It isn't vague at all, cerberusti is exactly correct and the AC is a maroon.
"Work for hire" means employee. It doesn't matter what you want it to mean; look up the legal precedents. Contractors are exactly what is _not_ "work for hire," it is business to business contracted work. Basically, the opposite of "work for hire."
There is no ambiguity; you have to have an express assignment of copyright for it to transfer. The contractor owns all their own IP. What the client gets is an implied unrestricted license. That gives them certain rights; you can't stop them from using what you made, because they paid you to make it, but that isn't the same as granting copyright. And a copyright assignment that is buried in the contract is actually not enforceable. You have to have a separate document that is only the copyright transfer. You have to have a signature that is just for the copyright, or else it is not expressly agreed to, it is just an unenforceable extra condition. The copyright assignment can require another document to have been signed in order to take effect, though. So that is how it is done, and that is why there is more than one thing to sign when you have a lawyer do this stuff for you.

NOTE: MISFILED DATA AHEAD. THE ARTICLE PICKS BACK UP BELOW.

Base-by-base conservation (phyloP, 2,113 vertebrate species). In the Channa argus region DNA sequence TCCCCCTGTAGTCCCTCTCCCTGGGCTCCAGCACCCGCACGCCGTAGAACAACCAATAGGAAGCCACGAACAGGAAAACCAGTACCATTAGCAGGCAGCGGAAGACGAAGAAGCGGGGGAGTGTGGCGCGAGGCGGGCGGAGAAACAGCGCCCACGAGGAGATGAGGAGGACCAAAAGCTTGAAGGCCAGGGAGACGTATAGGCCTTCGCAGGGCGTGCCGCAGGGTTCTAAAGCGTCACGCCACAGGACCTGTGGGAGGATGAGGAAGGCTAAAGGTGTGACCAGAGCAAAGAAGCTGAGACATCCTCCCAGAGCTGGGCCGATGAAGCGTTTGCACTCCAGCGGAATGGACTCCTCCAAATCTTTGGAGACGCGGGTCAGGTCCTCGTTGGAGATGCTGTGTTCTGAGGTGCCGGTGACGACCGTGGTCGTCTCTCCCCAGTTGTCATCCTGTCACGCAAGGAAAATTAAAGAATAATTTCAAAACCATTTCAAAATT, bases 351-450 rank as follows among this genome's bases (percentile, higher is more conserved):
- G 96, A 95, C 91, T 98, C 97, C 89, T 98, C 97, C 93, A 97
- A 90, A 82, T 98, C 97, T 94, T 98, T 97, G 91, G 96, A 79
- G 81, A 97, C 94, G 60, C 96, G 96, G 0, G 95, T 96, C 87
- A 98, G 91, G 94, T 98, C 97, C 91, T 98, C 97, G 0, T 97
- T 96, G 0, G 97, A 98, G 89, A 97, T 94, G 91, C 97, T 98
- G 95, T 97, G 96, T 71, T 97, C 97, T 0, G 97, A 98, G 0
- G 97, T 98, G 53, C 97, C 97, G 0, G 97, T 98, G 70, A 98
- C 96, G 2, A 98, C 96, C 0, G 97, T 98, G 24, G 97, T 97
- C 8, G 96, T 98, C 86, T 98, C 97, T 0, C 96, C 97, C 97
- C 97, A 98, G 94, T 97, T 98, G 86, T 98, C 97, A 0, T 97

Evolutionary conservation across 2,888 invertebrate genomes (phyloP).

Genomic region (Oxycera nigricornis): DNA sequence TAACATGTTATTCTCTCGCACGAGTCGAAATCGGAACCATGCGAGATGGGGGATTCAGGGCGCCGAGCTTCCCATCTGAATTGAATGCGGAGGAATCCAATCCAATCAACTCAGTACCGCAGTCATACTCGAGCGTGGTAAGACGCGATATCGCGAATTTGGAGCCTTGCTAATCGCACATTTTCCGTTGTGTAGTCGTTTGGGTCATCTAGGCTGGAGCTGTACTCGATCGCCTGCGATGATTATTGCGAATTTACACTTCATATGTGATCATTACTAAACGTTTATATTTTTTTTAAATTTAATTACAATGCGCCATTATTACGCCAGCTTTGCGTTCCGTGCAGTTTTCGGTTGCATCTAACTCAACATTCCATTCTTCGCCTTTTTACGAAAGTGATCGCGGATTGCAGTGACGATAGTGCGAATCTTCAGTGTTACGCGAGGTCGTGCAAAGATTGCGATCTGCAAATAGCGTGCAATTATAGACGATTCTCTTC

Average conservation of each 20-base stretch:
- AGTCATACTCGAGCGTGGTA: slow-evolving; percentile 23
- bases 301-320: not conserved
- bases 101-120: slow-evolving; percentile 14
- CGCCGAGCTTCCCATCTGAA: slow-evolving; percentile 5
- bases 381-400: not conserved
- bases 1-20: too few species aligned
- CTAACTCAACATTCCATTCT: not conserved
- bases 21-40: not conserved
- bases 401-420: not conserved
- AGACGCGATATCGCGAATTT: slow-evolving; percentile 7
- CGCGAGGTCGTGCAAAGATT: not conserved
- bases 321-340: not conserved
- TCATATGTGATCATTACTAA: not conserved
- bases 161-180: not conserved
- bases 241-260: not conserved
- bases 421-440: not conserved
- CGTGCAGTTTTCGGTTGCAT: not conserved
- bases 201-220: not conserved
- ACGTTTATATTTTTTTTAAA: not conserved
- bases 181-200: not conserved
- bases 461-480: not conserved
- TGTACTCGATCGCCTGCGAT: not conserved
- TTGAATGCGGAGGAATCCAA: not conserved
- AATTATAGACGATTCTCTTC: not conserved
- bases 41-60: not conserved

The funny part, yeah, consulting contracts often do claim to state the ownership, but that isn't a valid place for it, and the contractor actually still owns that code. It doesn't come up very often, though, because if you try to use that to screw somebody over, you'll be engaging in an unfair business practice and that will preclude you from bringing an otherwise-valid lawsuit regarding the matter.
The easy way to remember it if you don't want to learn the details, the copyright designation is based on who the legal employer is, not who paid for the work. Paying for the work just means you have to be allowed to use the thing that was made for you. If you want to also own the copyright, you're buying that separately the same as if it was made for somebody else.
Just wiki "work for hire" before trying to get pedantic and "stepping in it."
But in the article, as an employee there is no way for him to end up with copyright. Even if it was done at home, since it is clearly related to his work, they own it.
My advice for him, if you're not ready to be a contractor, and you're not ready to start your own company, just write these ideas down in a notebook. You're not in the right situation to be writing speculative for-profit apps that take advantage of your employer's platform, because you're also writing those for your employer. If your company actually wants you to do this, they'll give you the documentation you need, but make sure you're really well trusted by management. If you're just a regular Jr developer, don't even ask. Just write your ideas down so that you can think about them more later, and learn about which still look good later.
We had a bank in Canada that outsourced it's IT department (operations and development). After a few years of rising costs, and security concerns, they wished to repatriate their IT department. Well, they did receive the data centre, and their hardware/network, but the contractor owned the code, and the bank was up SCHITTS creak (www.cbc.ca/schittscreek/). They were forced to retain software development with the contractor.